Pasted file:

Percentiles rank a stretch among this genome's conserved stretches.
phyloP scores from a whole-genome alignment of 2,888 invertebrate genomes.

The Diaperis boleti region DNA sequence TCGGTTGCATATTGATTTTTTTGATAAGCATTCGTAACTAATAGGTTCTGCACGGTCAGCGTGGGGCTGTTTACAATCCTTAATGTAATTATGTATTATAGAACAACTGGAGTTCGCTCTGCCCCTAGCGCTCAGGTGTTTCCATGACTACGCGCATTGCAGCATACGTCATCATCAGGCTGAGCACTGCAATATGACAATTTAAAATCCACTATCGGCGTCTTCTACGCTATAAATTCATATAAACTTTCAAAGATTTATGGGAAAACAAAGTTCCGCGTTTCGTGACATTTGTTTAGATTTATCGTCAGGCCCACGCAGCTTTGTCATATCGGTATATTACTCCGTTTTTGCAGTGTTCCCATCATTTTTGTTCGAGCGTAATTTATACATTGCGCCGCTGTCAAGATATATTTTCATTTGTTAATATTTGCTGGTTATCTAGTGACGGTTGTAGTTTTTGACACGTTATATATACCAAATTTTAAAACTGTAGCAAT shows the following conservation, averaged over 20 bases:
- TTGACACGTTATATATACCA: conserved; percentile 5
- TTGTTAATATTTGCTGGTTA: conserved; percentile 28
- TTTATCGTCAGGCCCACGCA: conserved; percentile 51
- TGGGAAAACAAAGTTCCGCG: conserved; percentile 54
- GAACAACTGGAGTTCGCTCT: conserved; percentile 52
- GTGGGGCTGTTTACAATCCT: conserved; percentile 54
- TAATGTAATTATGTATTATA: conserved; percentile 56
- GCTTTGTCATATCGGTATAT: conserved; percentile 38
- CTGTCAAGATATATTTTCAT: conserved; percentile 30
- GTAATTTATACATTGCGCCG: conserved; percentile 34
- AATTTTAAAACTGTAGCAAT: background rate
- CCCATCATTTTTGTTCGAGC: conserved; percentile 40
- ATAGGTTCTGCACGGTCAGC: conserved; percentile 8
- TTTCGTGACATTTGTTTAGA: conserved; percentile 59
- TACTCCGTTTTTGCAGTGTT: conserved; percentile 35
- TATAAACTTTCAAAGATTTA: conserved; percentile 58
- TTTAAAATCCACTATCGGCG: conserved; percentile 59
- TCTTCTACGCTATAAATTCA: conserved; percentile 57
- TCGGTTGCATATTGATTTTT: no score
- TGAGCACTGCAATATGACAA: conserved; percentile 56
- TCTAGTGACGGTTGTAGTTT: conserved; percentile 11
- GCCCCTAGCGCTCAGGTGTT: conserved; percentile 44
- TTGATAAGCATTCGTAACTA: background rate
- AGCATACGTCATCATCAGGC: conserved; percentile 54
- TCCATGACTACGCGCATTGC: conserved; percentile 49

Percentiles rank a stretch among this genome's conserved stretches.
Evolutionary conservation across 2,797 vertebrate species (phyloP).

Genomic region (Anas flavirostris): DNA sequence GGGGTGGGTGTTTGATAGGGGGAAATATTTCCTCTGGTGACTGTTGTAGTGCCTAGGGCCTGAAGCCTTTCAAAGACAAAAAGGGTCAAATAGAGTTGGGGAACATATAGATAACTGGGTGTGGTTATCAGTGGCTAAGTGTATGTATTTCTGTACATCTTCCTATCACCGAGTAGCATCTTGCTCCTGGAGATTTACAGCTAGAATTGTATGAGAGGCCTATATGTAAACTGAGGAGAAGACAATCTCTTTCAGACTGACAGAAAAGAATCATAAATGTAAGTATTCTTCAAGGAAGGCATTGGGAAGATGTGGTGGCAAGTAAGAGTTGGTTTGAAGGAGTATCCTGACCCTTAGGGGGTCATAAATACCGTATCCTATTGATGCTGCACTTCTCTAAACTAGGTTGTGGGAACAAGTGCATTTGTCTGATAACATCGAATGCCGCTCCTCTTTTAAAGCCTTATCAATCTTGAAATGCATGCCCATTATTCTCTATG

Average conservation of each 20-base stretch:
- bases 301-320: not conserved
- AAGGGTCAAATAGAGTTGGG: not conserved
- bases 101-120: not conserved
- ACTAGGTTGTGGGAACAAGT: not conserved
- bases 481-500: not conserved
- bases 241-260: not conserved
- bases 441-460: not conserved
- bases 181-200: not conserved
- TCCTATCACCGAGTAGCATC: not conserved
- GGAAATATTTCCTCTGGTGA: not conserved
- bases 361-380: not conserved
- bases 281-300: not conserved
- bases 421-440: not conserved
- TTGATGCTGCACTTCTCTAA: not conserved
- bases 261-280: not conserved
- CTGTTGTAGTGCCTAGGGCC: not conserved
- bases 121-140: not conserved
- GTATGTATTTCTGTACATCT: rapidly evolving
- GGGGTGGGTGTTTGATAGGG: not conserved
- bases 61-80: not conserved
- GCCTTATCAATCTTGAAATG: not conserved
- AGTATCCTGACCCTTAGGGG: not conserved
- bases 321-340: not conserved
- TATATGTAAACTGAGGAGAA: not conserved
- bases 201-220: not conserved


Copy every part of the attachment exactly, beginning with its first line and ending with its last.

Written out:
Percentiles rank a stretch among this genome's conserved stretches.
phyloP scores from a whole-genome alignment of 2,888 invertebrate genomes.

The Diaperis boleti region DNA sequence TCGGTTGCATATTGATTTTTTTGATAAGCATTCGTAACTAATAGGTTCTGCACGGTCAGCGTGGGGCTGTTTACAATCCTTAATGTAATTATGTATTATAGAACAACTGGAGTTCGCTCTGCCCCTAGCGCTCAGGTGTTTCCATGACTACGCGCATTGCAGCATACGTCATCATCAGGCTGAGCACTGCAATATGACAATTTAAAATCCACTATCGGCGTCTTCTACGCTATAAATTCATATAAACTTTCAAAGATTTATGGGAAAACAAAGTTCCGCGTTTCGTGACATTTGTTTAGATTTATCGTCAGGCCCACGCAGCTTTGTCATATCGGTATATTACTCCGTTTTTGCAGTGTTCCCATCATTTTTGTTCGAGCGTAATTTATACATTGCGCCGCTGTCAAGATATATTTTCATTTGTTAATATTTGCTGGTTATCTAGTGACGGTTGTAGTTTTTGACACGTTATATATACCAAATTTTAAAACTGTAGCAAT shows the following conservation, averaged over 20 bases:
- TTGACACGTTATATATACCA: conserved; percentile 5
- TTGTTAATATTTGCTGGTTA: conserved; percentile 28
- TTTATCGTCAGGCCCACGCA: conserved; percentile 51
- TGGGAAAACAAAGTTCCGCG: conserved; percentile 54
- GAACAACTGGAGTTCGCTCT: conserved; percentile 52
- GTGGGGCTGTTTACAATCCT: conserved; percentile 54
- TAATGTAATTATGTATTATA: conserved; percentile 56
- GCTTTGTCATATCGGTATAT: conserved; percentile 38
- CTGTCAAGATATATTTTCAT: conserved; percentile 30
- GTAATTTATACATTGCGCCG: conserved; percentile 34
- AATTTTAAAACTGTAGCAAT: background rate
- CCCATCATTTTTGTTCGAGC: conserved; percentile 40
- ATAGGTTCTGCACGGTCAGC: conserved; percentile 8
- TTTCGTGACATTTGTTTAGA: conserved; percentile 59
- TACTCCGTTTTTGCAGTGTT: conserved; percentile 35
- TATAAACTTTCAAAGATTTA: conserved; percentile 58
- TTTAAAATCCACTATCGGCG: conserved; percentile 59
- TCTTCTACGCTATAAATTCA: conserved; percentile 57
- TCGGTTGCATATTGATTTTT: no score
- TGAGCACTGCAATATGACAA: conserved; percentile 56
- TCTAGTGACGGTTGTAGTTT: conserved; percentile 11
- GCCCCTAGCGCTCAGGTGTT: conserved; percentile 44
- TTGATAAGCATTCGTAACTA: background rate
- AGCATACGTCATCATCAGGC: conserved; percentile 54
- TCCATGACTACGCGCATTGC: conserved; percentile 49

Percentiles rank a stretch among this genome's conserved stretches.
Evolutionary conservation across 2,797 vertebrate species (phyloP).

Genomic region (Anas flavirostris): DNA sequence GGGGTGGGTGTTTGATAGGGGGAAATATTTCCTCTGGTGACTGTTGTAGTGCCTAGGGCCTGAAGCCTTTCAAAGACAAAAAGGGTCAAATAGAGTTGGGGAACATATAGATAACTGGGTGTGGTTATCAGTGGCTAAGTGTATGTATTTCTGTACATCTTCCTATCACCGAGTAGCATCTTGCTCCTGGAGATTTACAGCTAGAATTGTATGAGAGGCCTATATGTAAACTGAGGAGAAGACAATCTCTTTCAGACTGACAGAAAAGAATCATAAATGTAAGTATTCTTCAAGGAAGGCATTGGGAAGATGTGGTGGCAAGTAAGAGTTGGTTTGAAGGAGTATCCTGACCCTTAGGGGGTCATAAATACCGTATCCTATTGATGCTGCACTTCTCTAAACTAGGTTGTGGGAACAAGTGCATTTGTCTGATAACATCGAATGCCGCTCCTCTTTTAAAGCCTTATCAATCTTGAAATGCATGCCCATTATTCTCTATG

Average conservation of each 20-base stretch:
- bases 301-320: not conserved
- AAGGGTCAAATAGAGTTGGG: not conserved
- bases 101-120: not conserved
- ACTAGGTTGTGGGAACAAGT: not conserved
- bases 481-500: not conserved
- bases 241-260: not conserved
- bases 441-460: not conserved
- bases 181-200: not conserved
- TCCTATCACCGAGTAGCATC: not conserved
- GGAAATATTTCCTCTGGTGA: not conserved
- bases 361-380: not conserved
- bases 281-300: not conserved
- bases 421-440: not conserved
- TTGATGCTGCACTTCTCTAA: not conserved
- bases 261-280: not conserved
- CTGTTGTAGTGCCTAGGGCC: not conserved
- bases 121-140: not conserved
- GTATGTATTTCTGTACATCT: rapidly evolving
- GGGGTGGGTGTTTGATAGGG: not conserved
- bases 61-80: not conserved
- GCCTTATCAATCTTGAAATG: not conserved
- AGTATCCTGACCCTTAGGGG: not conserved
- bases 321-340: not conserved
- TATATGTAAACTGAGGAGAA: not conserved
- bases 201-220: not conserved